Failed to decompress incoming video frame - Mac mini 2020 M1
  • I transitioned from a Mac Pro 2013 to a Mac mini 2020 due to the expected GPU gains, instead I'm getting a lot of "Error from camera "Front Door Camera", it will be closed. (Failed to decompress incoming video frame 22185,71042 Decompression failed) for all of my cameras. There are four wired and one wireless. On the Mac Pro I would only get the occasional "failed to decompress" error, and only on the wireless camera. The wired cameras and server are all on the same Netgear JGS516PE gigabit PoE switch. The exact configuration was copied from the Pro to the Mini via Time Machine, so no config changes. Any ideas?
  • I got the same error message with my Hikvision Camera on my MBA M1 with version 5.10 up to 5.3.1. On my intel MBP 2018 (Mojave) all versions run perfectly with my Hikvision Cam.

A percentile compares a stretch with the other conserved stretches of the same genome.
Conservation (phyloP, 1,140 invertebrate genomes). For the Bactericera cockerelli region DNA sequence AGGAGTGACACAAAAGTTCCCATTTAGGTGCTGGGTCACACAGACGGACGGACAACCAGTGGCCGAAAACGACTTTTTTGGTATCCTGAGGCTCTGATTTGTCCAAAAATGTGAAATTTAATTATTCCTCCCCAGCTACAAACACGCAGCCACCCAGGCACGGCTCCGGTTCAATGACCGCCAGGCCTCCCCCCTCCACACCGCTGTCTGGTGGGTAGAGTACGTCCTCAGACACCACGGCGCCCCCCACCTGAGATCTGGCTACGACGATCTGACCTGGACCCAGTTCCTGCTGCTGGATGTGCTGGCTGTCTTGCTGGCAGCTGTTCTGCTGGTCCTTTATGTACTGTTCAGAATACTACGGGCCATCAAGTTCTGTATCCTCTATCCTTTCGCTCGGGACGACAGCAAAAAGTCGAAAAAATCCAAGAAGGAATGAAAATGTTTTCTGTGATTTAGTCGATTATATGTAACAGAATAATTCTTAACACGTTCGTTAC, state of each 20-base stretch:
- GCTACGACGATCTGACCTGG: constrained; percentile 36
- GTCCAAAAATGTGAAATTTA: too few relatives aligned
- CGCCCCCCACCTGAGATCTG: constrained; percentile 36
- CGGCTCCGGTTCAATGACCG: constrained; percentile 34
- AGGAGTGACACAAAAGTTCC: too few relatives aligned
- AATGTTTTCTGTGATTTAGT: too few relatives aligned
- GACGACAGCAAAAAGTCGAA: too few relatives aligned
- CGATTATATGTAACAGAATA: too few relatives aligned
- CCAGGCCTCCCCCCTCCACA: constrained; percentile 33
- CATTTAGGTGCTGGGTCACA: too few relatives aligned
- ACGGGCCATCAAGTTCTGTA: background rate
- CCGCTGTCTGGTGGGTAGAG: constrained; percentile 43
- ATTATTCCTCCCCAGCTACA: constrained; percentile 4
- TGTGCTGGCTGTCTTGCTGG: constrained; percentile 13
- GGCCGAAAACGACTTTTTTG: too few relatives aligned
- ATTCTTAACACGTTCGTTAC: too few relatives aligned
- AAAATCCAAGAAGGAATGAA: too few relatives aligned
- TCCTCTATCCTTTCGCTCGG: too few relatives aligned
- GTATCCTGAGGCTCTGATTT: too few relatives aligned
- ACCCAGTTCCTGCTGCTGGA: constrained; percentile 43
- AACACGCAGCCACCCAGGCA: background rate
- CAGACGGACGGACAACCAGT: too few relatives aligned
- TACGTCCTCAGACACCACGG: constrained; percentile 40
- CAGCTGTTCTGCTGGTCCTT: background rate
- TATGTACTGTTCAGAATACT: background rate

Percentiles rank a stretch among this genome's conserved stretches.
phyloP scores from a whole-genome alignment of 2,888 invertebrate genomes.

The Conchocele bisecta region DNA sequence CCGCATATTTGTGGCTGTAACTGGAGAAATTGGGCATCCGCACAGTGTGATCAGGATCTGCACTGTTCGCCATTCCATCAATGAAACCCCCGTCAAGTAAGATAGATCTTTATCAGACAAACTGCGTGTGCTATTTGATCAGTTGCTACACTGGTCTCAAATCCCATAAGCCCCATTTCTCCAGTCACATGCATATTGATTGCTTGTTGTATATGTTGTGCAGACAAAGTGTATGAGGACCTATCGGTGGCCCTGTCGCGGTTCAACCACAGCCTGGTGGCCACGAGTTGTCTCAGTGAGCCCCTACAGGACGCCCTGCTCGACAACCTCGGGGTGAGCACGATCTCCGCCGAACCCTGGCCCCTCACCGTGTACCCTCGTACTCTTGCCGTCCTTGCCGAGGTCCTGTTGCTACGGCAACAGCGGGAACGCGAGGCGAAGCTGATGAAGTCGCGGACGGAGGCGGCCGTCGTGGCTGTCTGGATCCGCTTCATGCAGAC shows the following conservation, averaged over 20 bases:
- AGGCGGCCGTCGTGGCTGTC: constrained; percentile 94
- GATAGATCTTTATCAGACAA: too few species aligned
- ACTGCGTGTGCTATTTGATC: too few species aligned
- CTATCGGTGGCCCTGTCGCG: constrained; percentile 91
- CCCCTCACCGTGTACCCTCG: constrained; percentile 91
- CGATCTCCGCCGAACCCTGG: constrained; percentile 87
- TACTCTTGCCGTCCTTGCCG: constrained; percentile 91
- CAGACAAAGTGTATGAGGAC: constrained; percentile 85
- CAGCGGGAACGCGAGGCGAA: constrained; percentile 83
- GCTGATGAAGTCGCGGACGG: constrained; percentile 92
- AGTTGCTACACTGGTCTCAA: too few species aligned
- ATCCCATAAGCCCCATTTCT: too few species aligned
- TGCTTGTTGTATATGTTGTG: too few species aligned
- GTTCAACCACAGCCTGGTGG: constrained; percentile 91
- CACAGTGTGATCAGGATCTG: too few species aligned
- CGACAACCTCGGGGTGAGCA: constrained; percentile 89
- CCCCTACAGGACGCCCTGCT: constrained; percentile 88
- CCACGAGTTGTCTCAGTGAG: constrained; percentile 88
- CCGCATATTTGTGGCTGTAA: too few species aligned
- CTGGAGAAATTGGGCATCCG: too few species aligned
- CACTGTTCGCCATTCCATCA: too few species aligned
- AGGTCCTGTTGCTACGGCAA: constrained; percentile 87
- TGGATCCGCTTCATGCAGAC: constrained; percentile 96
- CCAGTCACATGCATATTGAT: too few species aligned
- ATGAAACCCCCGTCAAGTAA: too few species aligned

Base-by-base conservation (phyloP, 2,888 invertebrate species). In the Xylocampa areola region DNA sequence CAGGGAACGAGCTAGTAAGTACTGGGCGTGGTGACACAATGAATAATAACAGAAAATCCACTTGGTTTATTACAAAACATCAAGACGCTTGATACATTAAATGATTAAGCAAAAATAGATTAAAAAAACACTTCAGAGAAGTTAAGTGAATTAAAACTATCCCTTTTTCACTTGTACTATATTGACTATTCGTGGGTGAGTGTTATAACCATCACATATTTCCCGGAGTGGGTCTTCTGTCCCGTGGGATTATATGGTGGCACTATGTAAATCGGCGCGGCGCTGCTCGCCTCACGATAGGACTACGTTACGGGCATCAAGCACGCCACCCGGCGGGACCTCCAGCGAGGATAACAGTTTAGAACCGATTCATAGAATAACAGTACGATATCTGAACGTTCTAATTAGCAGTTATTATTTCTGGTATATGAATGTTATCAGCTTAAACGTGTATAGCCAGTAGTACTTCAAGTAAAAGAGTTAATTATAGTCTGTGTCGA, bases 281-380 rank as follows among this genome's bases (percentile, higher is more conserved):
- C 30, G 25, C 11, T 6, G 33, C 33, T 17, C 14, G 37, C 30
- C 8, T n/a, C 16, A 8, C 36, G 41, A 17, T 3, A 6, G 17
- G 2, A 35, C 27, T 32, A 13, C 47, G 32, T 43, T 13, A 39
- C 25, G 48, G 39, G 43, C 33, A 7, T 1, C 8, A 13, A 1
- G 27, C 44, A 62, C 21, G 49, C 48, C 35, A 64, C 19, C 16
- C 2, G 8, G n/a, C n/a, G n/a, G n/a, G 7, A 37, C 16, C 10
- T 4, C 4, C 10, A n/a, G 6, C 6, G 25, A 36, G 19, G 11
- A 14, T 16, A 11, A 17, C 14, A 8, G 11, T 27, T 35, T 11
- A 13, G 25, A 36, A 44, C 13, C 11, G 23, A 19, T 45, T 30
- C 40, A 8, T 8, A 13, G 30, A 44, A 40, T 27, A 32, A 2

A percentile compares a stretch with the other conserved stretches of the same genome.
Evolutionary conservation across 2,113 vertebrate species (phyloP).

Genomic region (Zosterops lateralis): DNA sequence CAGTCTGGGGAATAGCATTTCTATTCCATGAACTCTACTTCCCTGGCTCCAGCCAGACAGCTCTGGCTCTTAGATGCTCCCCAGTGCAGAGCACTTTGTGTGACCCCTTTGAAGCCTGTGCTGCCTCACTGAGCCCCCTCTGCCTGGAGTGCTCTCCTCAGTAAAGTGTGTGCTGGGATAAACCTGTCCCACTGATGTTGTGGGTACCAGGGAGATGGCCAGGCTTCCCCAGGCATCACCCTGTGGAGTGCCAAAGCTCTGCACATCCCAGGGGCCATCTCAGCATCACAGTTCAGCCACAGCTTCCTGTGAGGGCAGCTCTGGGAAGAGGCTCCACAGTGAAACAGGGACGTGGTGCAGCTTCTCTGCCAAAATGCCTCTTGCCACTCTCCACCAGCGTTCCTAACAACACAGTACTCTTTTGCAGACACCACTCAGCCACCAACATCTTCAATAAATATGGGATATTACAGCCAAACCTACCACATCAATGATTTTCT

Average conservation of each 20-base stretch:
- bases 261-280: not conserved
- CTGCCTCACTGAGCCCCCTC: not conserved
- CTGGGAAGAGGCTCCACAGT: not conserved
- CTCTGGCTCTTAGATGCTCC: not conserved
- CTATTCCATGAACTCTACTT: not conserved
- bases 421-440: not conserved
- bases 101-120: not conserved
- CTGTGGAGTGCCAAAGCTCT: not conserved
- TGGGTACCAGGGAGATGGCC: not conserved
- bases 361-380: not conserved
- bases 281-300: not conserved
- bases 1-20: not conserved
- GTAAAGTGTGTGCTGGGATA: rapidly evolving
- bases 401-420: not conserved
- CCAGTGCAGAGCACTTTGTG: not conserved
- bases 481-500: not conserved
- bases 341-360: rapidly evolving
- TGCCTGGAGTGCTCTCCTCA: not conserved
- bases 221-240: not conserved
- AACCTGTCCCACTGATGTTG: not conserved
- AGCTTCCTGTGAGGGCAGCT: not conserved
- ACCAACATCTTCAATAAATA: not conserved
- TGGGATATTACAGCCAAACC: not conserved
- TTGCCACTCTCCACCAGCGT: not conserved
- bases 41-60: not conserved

My Dahua Cameras don't cause the bug (Failed to decompress incoming video frame 22185,71042 Decompression failed) only my Hikvision Cam does.

    My Settings are all the same on the MBP and M1 MBA (I'm using the Hikvision Profile)

    Maybe, does anyone know a workaround? Can I change some settings in the preferences for the Hikvision?

  • We've seen this problem specifically with Hikvision cameras and the M1 Macs. At this time we're not sure what the cause of the problem is, or if there is a workaround. We are investigating.

    @7RDR7 - are you using Hikvision cameras?
  • Getting the same issue. Hikvision camera as well. Also just switched to M1 MacMini. Other cameras (Reolink) are getting Excessive packet loss from network device. Was working perfectly on Intel iMac before switching.
  • Now getting the same error on my Reolink cameras
  • Getting this error with Annke cameras as well.
  • For any affected camera, please try this: in the Camera Info window, show the "Video Hardware Decode Status" column (click the header bar where you see the column names to show/hide the columns). The indicator should be "HW", indicating the decompression of video data is being done in hardware. Click the indicator and change it to "Software Decoder". Does this stop the errors?